I never thought that almost 50 years after my days as a law student in Philadelphia, I would still find myself trying to convince Americans that Puerto Ricans are co-citizens.

Early in the 1970s I was a student at Temple University School of Law. The disparity between the Puerto Rican community and the rest of the citizens was palpable. One of the first projects I participated in while I was still a law student was identifying Puerto Rican children classified as handicapped because they could not speak English. The result was a series of cases where the federal courts ordered various states to provide bilingual education to these citizens who had recently arrived from Puerto Rico.

The truth about the situation of Puerto Ricans is that, regardless of whether we are born on the island or in the United States, we are born American citizens. This has been a fact for more than 100 years, when in 1918 the federal Congress, through the Jones Act, granted citizenship to all Puerto Ricans residing in the island, as well as to their descendants. Since then, we have served in all wars in which the United States has participated. However, our community, even after a century, has remained bogged down and without good access to the middle class.

During the last three years our community has lost even more ground. We have lost very basic and fundamental benefits, including access to the Affordable Care Act which was an advantage to many Puerto Ricans. With the high incidence in our community of diabetes, high blood pressure, and obesity, any complication from an illness could lead to the denial of insurance coverage, which could be disastrous.

But this is not the only issue which has burdened us. We have seen how the present administration dismantles programs that support us, while enacting policies that choke our community and reduce benefits to which all citizens are entitled.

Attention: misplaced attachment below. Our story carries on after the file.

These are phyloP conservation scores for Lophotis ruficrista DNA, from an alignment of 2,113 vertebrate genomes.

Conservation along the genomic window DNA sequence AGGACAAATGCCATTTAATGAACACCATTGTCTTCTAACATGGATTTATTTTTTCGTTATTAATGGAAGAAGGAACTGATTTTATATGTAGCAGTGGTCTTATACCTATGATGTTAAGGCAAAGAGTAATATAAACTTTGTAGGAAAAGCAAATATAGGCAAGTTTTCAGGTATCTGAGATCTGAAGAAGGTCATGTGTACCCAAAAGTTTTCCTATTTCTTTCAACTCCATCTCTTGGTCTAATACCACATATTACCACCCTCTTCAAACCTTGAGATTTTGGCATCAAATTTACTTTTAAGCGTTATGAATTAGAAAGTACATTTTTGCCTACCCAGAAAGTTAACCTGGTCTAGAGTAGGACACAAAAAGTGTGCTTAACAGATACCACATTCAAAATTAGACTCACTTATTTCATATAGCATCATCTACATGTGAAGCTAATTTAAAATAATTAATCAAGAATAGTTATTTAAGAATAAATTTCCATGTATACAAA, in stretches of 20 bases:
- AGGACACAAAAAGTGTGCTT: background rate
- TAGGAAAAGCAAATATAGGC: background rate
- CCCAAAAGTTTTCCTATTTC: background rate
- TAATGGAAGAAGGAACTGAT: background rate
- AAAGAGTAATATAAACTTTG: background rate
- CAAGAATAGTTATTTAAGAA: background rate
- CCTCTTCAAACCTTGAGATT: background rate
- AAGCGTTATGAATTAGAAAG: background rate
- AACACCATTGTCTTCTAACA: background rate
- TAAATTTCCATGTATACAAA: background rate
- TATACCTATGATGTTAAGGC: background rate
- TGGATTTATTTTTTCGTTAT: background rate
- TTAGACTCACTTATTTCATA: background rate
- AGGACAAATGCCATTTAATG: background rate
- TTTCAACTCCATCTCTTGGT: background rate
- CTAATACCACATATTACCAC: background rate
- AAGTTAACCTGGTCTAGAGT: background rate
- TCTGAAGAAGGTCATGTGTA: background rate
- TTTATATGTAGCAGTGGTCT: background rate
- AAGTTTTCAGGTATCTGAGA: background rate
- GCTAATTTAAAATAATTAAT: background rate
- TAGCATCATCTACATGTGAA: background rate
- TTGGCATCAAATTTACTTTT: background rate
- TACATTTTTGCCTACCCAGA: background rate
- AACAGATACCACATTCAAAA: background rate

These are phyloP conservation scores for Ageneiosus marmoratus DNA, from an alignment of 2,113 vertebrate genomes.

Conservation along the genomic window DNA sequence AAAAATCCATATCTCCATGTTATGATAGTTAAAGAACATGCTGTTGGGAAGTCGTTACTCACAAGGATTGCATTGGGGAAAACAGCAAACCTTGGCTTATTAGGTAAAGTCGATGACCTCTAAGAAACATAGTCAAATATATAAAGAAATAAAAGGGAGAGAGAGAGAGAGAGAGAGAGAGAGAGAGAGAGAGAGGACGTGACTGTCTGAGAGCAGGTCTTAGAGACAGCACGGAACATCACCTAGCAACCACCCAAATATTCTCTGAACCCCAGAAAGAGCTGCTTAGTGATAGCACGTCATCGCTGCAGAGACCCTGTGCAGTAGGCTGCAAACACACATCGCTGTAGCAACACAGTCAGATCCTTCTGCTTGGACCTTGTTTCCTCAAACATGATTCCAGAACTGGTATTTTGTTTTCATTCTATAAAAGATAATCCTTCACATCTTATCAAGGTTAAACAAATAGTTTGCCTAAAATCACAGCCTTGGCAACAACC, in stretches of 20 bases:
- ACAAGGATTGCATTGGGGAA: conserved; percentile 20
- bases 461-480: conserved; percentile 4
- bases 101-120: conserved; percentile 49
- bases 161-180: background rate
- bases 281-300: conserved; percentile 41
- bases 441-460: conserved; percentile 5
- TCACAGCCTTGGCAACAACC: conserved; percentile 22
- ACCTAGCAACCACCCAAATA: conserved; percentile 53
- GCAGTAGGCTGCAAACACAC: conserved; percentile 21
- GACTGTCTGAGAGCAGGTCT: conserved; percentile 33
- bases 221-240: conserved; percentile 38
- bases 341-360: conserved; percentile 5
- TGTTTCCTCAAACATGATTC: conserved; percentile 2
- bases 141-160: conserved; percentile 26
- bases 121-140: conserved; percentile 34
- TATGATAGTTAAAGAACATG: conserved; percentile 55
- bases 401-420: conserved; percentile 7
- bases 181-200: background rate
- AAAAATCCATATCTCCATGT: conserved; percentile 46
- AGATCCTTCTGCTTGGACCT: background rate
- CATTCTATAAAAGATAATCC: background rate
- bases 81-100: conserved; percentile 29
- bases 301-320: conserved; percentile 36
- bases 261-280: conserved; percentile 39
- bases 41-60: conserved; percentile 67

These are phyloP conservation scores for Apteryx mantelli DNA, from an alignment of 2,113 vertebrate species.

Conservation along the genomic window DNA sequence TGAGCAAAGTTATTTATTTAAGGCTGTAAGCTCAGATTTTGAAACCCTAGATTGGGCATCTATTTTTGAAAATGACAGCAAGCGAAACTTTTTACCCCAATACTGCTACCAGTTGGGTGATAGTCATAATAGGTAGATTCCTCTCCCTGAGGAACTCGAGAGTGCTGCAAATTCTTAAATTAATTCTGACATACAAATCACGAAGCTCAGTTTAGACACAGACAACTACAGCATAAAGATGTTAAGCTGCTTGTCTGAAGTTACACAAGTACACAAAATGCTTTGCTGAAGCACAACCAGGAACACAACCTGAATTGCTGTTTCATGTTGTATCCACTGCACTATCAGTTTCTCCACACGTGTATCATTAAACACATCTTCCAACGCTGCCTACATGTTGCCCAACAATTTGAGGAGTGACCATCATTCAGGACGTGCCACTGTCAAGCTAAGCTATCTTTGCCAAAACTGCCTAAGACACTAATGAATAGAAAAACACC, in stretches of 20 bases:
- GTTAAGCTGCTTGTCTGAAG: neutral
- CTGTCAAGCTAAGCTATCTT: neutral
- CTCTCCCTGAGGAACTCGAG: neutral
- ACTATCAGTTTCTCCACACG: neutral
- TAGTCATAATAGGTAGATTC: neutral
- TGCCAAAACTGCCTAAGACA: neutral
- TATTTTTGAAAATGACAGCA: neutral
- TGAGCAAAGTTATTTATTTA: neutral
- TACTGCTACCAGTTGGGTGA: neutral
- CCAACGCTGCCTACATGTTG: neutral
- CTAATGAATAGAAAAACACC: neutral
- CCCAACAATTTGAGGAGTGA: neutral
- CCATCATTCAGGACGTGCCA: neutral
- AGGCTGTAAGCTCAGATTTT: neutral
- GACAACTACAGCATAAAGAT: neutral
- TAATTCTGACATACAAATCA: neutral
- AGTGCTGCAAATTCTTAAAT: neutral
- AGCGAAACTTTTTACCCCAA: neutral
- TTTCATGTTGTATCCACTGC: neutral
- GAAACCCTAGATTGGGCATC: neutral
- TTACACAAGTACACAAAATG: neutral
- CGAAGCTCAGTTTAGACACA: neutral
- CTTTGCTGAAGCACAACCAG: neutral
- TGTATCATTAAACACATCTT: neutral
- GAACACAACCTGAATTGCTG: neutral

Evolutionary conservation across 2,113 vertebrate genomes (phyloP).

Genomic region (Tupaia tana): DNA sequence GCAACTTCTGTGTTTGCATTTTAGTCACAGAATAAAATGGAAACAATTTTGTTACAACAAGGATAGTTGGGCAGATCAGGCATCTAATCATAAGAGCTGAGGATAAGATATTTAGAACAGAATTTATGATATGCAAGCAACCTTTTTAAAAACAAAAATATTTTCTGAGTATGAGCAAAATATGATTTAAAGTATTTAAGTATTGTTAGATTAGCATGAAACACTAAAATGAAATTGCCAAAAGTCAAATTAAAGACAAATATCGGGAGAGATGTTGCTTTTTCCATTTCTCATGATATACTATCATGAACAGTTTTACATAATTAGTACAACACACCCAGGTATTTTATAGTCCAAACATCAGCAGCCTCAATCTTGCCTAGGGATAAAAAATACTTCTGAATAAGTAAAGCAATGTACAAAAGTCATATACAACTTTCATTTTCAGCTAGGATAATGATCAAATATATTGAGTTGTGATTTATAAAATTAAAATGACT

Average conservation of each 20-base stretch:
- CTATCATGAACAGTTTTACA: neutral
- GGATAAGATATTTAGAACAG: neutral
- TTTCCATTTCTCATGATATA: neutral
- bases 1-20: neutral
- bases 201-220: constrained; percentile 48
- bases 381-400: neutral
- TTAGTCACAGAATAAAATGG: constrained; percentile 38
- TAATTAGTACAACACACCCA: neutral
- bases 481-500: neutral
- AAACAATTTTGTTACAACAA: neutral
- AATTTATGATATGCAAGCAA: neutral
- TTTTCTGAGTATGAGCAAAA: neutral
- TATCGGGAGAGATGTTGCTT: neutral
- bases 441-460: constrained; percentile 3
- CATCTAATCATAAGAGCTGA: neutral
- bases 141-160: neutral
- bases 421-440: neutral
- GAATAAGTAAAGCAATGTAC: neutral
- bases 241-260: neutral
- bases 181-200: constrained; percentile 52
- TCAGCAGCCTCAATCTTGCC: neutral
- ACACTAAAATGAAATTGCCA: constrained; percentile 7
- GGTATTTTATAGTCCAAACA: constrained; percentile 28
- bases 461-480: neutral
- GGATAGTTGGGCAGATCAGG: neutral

To my Puerto Rican colleagues, I suggest that our political strength is in our vote. In the United States, we have absolutely every right to register and vote. Each one of us has the power to make a great difference, particularly in a state like Pennsylvania, where the margins of victory in past elections have been small. Each and every single one of our votes is important. There are no exceptions to this rule.

In addition to electing candidates who have our best interests at heart, voting also sends a signal to our government and other co-citizens that we are a community with a strong, solid, and powerful voice. This shows our leaders that they must respond with policies that help our communities who got them elected.

What Puerto Rico and our community need is not rolls of paper towels. What we need are responsible leaders who will ensure better access to health, access to quality education services which prepare our community for the jobs in a 21st century economy, and access to ballot boxes so we can vote for the candidate which will best respond to our needs.

Ambassador Mari Carmen Aponte was the first Puerto Rican-born woman confirmed by the Senate as Ambassador for the United States. She also served as Acting Assistant Secretary of State for the Bureau of Western Hemisphere Affairs at the United States Department of State and was the first Puerto Rican woman admitted to the practice of law in Pennsylvania.